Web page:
Egypt has few allies in the region: the Gulf states. With the exception of Qatar, which dances to a different drum, these states have an abundance of petrodollars and harbour an abundance of antipathy towards Islamist movements — the perfect allies of today's Egypt. Conversely, because of their support for the Muslim Brotherhood, Turkey, Qatar and Hamas are seen in Cairo as barefaced adversaries. Egypt's relations with neighbouring Libya and Sudan are cordial, but fraught with tension. Sudan did not toe the line of Egypt over Ethiopia's Renaissance Dam, which Egypt regards as a menace to its share of Nile water. The inability of Libya's government to curb arms trafficking across the border, and to control Islamic militias that are hostile to Egypt's regime, and the latter's reluctance to extradite members of Gaddafi's regime who live in Egypt are causes of friction in Egyptian-Libyan ties. Egypt's formal diplomatic relations with Iran have been severed since 1980 and their restoration is nowhere on the horizon.

Egypt therefore is semi-isolated in the region where it is centered, the Middle East. Proximate powers such as Libya, Qatar, Sudan and Hamas — and, in the wider region, Turkey, Iran and Ethiopia — are not allies. They all fall within the scope of hostile, unfriendly or, at best, neutral states. In response to this inimical milieu, the strategy of the post-Morsi regime has rested on escalation. Cairo expelled the Turkish ambassador in November, recalled its ambassador to Doha in January, and an Egyptian court labeled Hamas a terrorist organisation in March. Media assaults on Ankara, Doha and Hamas have verged on hysteria, reflecting how distant reconciliation is.

However, not only cannot a strategy that is premised on confrontation survive, especially for a pivotal country with leadership aspirations, but it could also be very detrimental. For instance, suffocating Hamas for too long might drive its radical elements to forge ties with the Islamist insurgents in Sinai. Also, Egypt will not be able to mediate between the belligerent Palestinian factions, Fatah and Hamas, or between Israel and the Palestinians if it continues to boycott Hamas. Moreover, the legitimacy of Egypt's new president will be undercut if he is seen at home as colluding with Israel against the besieged and poverty-stricken Palestinians. Likewise, a protracted state of tension with two regional powers like Turkey and Iran is neither constructive nor conducive to regional stability.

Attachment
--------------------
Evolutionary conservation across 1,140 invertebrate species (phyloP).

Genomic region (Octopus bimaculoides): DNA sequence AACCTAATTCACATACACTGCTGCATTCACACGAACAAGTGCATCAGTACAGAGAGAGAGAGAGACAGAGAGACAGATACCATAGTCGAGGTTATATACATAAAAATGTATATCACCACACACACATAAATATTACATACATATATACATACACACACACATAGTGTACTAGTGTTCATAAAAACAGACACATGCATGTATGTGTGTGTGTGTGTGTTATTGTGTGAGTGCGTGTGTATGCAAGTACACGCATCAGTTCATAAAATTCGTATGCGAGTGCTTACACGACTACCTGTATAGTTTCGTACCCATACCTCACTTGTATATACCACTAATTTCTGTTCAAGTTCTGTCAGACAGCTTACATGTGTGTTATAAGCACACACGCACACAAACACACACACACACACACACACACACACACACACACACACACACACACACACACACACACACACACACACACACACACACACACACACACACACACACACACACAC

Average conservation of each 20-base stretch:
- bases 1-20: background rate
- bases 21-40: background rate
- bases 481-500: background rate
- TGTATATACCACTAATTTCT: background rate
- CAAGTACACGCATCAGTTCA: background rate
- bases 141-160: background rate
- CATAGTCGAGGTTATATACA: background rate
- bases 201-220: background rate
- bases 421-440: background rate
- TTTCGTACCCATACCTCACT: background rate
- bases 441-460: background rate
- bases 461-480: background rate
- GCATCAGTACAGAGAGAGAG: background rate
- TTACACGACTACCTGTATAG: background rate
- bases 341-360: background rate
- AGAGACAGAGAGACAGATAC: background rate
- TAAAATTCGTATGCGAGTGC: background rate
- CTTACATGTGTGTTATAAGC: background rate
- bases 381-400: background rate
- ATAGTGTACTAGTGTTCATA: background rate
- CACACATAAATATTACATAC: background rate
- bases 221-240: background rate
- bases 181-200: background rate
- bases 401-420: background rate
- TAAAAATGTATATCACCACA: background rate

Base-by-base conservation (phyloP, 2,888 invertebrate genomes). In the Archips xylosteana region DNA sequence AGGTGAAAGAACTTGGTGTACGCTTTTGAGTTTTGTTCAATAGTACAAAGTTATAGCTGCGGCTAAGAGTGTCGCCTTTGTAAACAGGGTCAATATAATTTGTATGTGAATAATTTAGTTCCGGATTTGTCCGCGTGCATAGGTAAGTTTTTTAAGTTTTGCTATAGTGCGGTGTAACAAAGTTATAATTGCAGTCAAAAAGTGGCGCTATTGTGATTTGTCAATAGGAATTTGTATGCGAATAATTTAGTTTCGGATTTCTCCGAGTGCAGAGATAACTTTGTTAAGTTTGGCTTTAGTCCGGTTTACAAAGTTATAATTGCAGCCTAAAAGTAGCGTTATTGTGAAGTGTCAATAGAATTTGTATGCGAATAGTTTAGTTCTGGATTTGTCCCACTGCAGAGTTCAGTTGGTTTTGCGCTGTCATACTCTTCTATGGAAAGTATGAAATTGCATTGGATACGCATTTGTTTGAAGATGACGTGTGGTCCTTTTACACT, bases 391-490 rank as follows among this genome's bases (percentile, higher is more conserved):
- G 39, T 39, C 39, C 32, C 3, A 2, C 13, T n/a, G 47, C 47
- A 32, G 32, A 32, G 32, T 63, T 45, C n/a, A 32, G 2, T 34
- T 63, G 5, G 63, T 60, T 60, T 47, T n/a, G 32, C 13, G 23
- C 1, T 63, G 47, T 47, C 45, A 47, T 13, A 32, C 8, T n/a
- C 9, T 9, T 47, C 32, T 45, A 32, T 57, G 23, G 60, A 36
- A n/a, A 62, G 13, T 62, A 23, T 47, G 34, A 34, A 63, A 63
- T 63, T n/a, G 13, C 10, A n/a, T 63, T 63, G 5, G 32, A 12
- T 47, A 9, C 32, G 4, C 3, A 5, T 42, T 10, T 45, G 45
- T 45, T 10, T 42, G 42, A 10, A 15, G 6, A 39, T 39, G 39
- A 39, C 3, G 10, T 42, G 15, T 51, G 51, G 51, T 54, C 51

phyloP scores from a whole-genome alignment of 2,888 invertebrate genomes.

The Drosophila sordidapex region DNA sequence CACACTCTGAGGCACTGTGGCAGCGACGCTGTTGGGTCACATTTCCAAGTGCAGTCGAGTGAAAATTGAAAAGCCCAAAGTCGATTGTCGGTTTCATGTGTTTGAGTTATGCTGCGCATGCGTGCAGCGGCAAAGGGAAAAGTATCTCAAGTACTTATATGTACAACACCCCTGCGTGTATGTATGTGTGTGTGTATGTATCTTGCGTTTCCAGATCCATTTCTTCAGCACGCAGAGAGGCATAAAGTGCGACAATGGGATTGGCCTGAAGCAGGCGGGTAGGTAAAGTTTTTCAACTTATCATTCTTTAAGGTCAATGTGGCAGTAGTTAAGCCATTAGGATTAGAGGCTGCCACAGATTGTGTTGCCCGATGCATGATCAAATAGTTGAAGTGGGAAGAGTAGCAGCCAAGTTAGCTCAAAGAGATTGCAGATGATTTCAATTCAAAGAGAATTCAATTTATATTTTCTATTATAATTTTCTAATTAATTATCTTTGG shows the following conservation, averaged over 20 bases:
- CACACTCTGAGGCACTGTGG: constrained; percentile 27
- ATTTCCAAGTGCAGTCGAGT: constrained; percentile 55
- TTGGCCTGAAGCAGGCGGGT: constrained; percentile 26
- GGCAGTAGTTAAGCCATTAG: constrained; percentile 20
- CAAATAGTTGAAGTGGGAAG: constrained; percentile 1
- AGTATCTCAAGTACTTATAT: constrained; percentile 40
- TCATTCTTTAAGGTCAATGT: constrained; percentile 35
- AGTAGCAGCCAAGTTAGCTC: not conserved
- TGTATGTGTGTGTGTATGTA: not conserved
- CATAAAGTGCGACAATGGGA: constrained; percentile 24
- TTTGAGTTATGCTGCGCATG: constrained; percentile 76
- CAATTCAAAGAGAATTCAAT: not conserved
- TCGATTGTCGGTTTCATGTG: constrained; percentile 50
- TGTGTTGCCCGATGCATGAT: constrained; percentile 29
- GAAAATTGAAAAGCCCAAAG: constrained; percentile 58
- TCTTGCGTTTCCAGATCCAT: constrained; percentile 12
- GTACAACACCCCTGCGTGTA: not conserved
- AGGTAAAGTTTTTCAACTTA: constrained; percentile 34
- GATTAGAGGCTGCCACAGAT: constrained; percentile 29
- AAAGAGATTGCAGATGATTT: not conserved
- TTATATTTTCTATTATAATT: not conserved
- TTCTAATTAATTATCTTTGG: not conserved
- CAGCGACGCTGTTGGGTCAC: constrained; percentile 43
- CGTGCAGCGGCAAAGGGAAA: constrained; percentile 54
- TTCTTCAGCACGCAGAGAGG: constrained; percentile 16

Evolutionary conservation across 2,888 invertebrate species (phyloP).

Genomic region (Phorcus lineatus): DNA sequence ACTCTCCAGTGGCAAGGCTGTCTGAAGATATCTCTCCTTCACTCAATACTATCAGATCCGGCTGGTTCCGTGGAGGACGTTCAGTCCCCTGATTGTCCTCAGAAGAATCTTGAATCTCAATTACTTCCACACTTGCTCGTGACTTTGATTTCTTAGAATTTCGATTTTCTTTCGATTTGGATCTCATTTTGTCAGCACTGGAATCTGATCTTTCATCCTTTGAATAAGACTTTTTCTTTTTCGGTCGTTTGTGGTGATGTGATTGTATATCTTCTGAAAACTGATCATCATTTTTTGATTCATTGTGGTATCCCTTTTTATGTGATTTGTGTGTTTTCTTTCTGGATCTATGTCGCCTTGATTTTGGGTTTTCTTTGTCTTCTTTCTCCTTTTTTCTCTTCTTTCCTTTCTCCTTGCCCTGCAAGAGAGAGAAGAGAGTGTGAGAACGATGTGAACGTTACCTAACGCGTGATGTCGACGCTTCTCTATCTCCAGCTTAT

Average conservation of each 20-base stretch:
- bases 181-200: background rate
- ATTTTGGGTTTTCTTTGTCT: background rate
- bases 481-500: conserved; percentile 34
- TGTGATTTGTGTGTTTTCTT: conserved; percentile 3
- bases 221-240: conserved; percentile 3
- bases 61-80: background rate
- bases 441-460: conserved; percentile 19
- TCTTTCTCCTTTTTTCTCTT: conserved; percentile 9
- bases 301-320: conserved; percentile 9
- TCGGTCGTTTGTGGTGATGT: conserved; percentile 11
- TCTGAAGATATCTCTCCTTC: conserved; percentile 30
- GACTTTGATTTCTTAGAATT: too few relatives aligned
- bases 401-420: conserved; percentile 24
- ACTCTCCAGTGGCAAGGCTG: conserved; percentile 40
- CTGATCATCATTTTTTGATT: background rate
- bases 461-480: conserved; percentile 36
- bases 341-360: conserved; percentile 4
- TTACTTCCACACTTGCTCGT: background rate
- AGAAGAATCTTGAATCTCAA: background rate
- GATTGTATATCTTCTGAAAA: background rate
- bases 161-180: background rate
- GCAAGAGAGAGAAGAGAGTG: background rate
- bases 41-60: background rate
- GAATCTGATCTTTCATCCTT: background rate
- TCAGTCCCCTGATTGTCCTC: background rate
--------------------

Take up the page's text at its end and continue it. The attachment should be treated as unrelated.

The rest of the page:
Which strategic formula will El-Sisi embrace to confront these threats, break out of this isolation, and restore Egypt's stature in the region? Escalation may undermine Egypt's national security and ignite a new Arab Cold War, to whose ill winds no state would be immune, but inaction could be costly, too. So will El-Sisi manage to strike a balance between both courses of action, with skill, intellect and prescience?

Foreign policy victories and failures were kingmakers and breakers in Egypt. The nationalisation of the Suez Canal Company and the "Crossing" in 1973 made Nasser and Sadat national heroes. In contrast, the 1967 defeat heralded Nasser's political demise, and Sadat's separate peace with Israel 10 years later precipitated his assassination. Undoubtedly, El-Sisi will soon be put to serious tests. Will his foreign policy be his crowning glory or his knockout punch?

The writer is a political researcher and author of Egyptian Foreign Policy from Mubarak to Morsi. He can be followed on Twitter @nael_shama